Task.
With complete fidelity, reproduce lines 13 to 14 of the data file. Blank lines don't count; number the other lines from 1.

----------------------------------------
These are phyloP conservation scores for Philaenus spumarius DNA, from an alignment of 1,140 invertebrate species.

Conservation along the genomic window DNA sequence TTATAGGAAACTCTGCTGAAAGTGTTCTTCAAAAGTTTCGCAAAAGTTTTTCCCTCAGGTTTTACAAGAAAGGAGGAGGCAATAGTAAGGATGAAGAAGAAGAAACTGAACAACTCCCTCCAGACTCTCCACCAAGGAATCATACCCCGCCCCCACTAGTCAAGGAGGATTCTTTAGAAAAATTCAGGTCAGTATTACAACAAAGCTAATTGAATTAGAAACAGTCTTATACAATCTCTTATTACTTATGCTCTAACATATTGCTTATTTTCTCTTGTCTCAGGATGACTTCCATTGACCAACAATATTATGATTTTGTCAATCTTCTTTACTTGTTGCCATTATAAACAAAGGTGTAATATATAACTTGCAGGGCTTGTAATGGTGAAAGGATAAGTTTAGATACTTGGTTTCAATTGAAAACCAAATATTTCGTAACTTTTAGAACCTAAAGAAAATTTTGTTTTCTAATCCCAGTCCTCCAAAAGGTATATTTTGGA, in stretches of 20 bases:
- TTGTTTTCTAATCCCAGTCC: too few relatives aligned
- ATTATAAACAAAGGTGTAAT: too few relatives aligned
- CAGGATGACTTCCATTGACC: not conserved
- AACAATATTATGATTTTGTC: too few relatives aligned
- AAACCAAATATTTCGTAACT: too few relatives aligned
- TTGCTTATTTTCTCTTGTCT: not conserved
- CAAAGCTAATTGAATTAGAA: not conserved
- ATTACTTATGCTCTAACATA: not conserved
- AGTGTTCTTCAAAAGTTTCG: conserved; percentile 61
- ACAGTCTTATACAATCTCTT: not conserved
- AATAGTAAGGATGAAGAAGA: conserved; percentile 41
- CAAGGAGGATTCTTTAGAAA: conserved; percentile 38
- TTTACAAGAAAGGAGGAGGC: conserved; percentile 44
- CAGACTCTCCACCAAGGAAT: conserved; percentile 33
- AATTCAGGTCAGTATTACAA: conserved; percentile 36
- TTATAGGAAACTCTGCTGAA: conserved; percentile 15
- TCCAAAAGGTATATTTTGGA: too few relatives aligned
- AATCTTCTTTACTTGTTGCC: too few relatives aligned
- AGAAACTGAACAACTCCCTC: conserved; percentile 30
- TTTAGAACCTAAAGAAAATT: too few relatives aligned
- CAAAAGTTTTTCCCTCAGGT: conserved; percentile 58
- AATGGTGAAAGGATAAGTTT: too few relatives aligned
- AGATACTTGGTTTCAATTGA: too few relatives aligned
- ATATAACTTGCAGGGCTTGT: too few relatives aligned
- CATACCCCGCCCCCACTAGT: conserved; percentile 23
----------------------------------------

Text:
- AATAGTAAGGATGAAGAAGA: conserved; percentile 41
- CAAGGAGGATTCTTTAGAAA: conserved; percentile 38